Home

Climate Change Project

Table of Contents

Courses

Search


Biotech Torts - Winter 2002

Epidemiologic Proof

I.          Basic questions:

What is the probability that D's product causes the type of injury in question?

If D's product does cause the type of injury suffered by P, what is the probability that it caused P's injury?

II.          P Values

P stands for the probability that D's product causes injuries of the type that P suffers.

P values are usually stated in terms of the probability that the results of the study could be due to chance, i.e., that the detected harm was not caused by D's product.

P is a continuum 0 --------------------------> 1

P = .90/.10 90% sure that the result was not due to change - 9 times in 10

P = .5/.5 50% sure - a coin toss (no info about causation)

P = .10/.90 90% sure that the result was due to chance (i.e., that there is no causation)

General accepted level of certainty is .95/.05, the results are due to chance only 1 in 20 times.

For Bendectin, there are 2 issues: Are we 95% certain that Bendectin causes any birth defects.

Then, what is the relative risk, i.e., what is the chance that Bendectin caused the P's birth defect.

The P's baby had a birth defect and there was no other obvious cause: how can it be that Bendectin did not cause the birth defect?

III.          Background Level of Injury

How common are birth defects?

____% of babies have a birth defect of any type?

____% of babies have a serious birth defect

____% of pregnancies end in miscarriage

Why miscarriages?

5,000,000 births a year

30,000,000 women took Bendectin, ____ babies with serious birth defects are expected.

Animal studies are not predictive of human birth defects ‑ Thalidomide.

IV.          The nature of the defect

Asbestos litigation

Lung cancer

Lung fibrosis

Mesothelioma

What was Thalidomide and why was it given?

What did it cause?

Phocomelia is a rare defect, , but seen in a bunch of Thalidomide cases.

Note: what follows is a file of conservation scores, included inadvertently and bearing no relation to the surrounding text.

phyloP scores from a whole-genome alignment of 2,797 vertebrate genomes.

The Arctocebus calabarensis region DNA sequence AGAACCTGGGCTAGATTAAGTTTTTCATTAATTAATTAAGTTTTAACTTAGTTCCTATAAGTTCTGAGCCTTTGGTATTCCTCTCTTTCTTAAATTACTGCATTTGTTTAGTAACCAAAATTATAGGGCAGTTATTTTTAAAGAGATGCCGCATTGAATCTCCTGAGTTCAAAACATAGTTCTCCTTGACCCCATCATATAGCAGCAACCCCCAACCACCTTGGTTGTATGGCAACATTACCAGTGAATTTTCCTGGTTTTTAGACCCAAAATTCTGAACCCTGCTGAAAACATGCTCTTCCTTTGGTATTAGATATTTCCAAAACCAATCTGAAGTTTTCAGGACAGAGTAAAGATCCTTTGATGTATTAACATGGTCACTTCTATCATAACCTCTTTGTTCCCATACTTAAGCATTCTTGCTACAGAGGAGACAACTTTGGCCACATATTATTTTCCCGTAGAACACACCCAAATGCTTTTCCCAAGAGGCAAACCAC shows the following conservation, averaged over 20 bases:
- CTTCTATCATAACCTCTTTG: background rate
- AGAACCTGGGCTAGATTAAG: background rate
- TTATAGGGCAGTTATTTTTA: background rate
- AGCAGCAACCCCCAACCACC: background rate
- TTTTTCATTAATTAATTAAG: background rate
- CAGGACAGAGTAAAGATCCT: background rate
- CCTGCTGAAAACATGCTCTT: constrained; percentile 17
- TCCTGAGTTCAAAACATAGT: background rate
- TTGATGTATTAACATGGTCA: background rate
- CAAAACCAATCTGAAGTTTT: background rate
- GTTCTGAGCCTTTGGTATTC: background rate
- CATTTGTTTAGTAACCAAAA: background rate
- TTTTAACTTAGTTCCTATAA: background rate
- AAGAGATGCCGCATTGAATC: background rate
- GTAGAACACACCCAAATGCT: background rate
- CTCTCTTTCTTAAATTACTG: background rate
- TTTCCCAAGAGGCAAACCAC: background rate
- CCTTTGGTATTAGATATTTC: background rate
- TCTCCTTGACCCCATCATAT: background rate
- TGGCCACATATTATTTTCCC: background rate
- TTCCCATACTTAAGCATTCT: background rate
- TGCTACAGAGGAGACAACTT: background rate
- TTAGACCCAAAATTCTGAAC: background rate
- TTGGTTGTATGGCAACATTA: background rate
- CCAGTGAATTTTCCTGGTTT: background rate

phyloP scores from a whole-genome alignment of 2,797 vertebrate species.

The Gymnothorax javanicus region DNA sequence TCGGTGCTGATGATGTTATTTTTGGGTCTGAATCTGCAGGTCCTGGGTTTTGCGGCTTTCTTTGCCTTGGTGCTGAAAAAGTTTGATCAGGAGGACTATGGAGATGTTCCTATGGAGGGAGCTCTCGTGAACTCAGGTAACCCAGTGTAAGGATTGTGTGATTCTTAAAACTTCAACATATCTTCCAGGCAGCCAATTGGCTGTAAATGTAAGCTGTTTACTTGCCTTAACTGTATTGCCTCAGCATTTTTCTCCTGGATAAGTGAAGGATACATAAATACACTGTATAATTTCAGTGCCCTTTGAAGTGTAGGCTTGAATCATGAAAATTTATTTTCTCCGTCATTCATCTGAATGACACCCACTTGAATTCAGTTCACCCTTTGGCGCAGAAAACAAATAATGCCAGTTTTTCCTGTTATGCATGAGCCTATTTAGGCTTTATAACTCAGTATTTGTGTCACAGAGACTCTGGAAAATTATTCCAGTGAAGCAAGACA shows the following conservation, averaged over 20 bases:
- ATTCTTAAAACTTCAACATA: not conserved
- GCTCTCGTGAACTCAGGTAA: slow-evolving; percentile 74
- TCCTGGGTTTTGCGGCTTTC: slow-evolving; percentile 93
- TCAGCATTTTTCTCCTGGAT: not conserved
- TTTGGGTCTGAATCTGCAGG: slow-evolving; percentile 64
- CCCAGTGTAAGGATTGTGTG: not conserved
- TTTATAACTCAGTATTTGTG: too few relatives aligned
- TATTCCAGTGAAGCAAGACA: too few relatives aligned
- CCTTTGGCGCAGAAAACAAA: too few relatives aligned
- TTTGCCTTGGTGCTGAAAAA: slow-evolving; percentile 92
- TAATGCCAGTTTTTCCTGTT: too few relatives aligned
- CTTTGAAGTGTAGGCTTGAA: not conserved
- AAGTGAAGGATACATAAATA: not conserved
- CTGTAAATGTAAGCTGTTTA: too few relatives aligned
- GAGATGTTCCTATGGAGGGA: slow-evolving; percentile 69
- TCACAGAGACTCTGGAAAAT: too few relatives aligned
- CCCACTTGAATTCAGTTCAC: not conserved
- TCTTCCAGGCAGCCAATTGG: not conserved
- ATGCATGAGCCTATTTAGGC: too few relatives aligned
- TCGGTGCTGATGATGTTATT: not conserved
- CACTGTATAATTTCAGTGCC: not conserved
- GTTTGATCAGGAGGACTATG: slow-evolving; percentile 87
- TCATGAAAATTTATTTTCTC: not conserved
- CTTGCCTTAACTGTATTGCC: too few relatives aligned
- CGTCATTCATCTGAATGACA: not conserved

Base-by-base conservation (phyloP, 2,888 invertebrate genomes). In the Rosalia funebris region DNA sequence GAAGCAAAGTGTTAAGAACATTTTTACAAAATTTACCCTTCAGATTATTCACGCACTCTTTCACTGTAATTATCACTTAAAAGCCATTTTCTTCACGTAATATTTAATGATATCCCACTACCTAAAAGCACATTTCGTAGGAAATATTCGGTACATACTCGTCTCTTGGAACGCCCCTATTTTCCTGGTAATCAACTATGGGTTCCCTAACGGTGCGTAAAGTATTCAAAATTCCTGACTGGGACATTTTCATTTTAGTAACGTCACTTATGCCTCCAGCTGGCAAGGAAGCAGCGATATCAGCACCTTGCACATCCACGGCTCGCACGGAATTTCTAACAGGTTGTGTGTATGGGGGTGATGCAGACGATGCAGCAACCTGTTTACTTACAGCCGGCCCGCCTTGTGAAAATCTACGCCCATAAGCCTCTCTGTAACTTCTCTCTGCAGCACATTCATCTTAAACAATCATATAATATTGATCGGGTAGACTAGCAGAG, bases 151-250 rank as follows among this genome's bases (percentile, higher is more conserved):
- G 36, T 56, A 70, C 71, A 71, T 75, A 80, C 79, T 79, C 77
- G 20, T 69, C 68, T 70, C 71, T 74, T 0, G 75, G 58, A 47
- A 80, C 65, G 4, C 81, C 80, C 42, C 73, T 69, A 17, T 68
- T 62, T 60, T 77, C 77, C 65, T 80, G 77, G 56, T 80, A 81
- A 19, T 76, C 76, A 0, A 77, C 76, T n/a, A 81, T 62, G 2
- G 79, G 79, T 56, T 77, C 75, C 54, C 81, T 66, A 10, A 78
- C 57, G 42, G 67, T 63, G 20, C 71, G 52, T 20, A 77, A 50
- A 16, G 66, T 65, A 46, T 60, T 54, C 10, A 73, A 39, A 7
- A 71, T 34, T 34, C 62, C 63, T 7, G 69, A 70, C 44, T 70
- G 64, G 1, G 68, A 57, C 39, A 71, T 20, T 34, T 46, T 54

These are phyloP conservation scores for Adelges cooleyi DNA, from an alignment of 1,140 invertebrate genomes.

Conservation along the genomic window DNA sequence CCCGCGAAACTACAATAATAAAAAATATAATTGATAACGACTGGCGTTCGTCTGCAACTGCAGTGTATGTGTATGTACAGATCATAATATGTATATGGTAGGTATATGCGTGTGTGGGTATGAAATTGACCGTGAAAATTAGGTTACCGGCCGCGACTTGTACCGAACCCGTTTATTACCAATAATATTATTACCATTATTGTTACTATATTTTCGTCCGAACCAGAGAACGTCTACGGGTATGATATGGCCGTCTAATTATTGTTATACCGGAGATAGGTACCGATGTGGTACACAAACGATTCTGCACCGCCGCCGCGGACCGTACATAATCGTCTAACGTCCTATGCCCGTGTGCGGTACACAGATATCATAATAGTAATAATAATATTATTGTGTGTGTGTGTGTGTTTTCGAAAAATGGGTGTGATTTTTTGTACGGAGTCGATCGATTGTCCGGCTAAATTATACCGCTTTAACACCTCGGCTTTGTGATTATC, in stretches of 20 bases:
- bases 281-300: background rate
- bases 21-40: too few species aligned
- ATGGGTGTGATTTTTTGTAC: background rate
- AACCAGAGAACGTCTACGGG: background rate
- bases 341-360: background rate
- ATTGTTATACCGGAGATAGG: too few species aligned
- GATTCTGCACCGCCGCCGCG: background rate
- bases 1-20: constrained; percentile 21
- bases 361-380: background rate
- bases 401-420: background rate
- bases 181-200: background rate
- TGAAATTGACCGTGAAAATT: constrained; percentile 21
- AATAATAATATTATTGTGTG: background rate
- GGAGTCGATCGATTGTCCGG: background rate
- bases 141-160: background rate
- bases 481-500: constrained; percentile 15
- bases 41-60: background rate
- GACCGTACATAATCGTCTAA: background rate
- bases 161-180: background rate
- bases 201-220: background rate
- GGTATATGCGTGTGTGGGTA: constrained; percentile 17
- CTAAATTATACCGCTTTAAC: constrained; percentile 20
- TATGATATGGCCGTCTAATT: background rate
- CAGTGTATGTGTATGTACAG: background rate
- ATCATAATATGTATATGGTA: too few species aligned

What is DES and why was it given?

DES causes clear cell adenoma

How long does it take?

How common is it?

How did we ever discover the linkage?

Low background + unusual injury + good reporting

Contrast with Agent Orange

Exposed population?

_______________ men and women, mostly men.

Nature of the injury?

Expected background level of birth defects?

_____% background rate X ____________ kids = ?

Cancers ‑ ____% expected X __ persons at risk = ?

How many cases of Agent Orange injuries would there need to be for them to be discoverable?

Is there credible evidence that Agent Orange causes injuries?

Why is the VA paying?

V.          Relative Risk and Confidence Intervals

The key value is the relative risk that D's product caused P's injuries.

Relative risk is the % increase in the number of injuries (over background) due to D's product.

A relative risk of 1 (100%) means that the product does not cause the injury.

A relative risk of 2 (200%) means that the product doubles the number of expected injuries.

Some courts equated a relative risk of 2 with the negligence standard of preponderance of the evidence.

What does a relative risk of .5 imply?

What should be the relative risk of clear cell adenoma from DES?

Relative risk of Thalidomide induced injuries?

Assume that a new anti‑nausea drug, Vomital, causes a generalized increase in serious birth defects (but no unusual birth defects) of 100 per 1,000,000 births.

What is the relative risk of a Vomital induced birth defect?

Some courts use 2 as the minimum for caustion because of more probable than not standard

How many birth defects would Vomital have to cause to get to RR 2?

How sure are we of the relative risk?

Confidence Intervals for Vomital (graph)

95% =6-2.7 / 90% =9-2.0 / 80%=1.6-1.8 / 50%=1.66

VI.          Study Design

Key factors: relative risk and size of study group

Why is Thalidomide ideal?

What about DES ‑ latency is a problem

What about Vomital? 

How many women would you have to study to establish the causation to P = .05?

Study design is critical.

Must carefully identify the population at risk

Must carefully identify the control population

Must be matched

Must identify the condition of interest

Retrospective analysis of data is a problem

Confounding factors

Coffee studies

Causes cancer

Confounded by correlation with smoking

De caf causes cancer

Confounded by people with health problems off high lead

Wine drinking reduces heart disease?

Confounding factors?

Trolling for correlations

Lab tests are 95% confidence level

In 20 tests you would expect 1 false positive.

At 95%, 2 of you could be murders.

Criminal v. Civil Standards

VII.          Dose-response Curves

Step function versus smooth, versus hyperbolic

Graph with long tail buried in background

Step function with threshold above routine exposure values.

 

The Law, Science & Public Health Law Site
The Best on the WWW Since 1995!
Copyright as to non-public domain materials
See DR-KATE.COM for home hurricane and disaster preparation

See WWW.EPR-ART.COM for photography of southern Louisiana and Hurricane Katrina
Professor Edward P. Richards, III, JD, MPH - Webmaster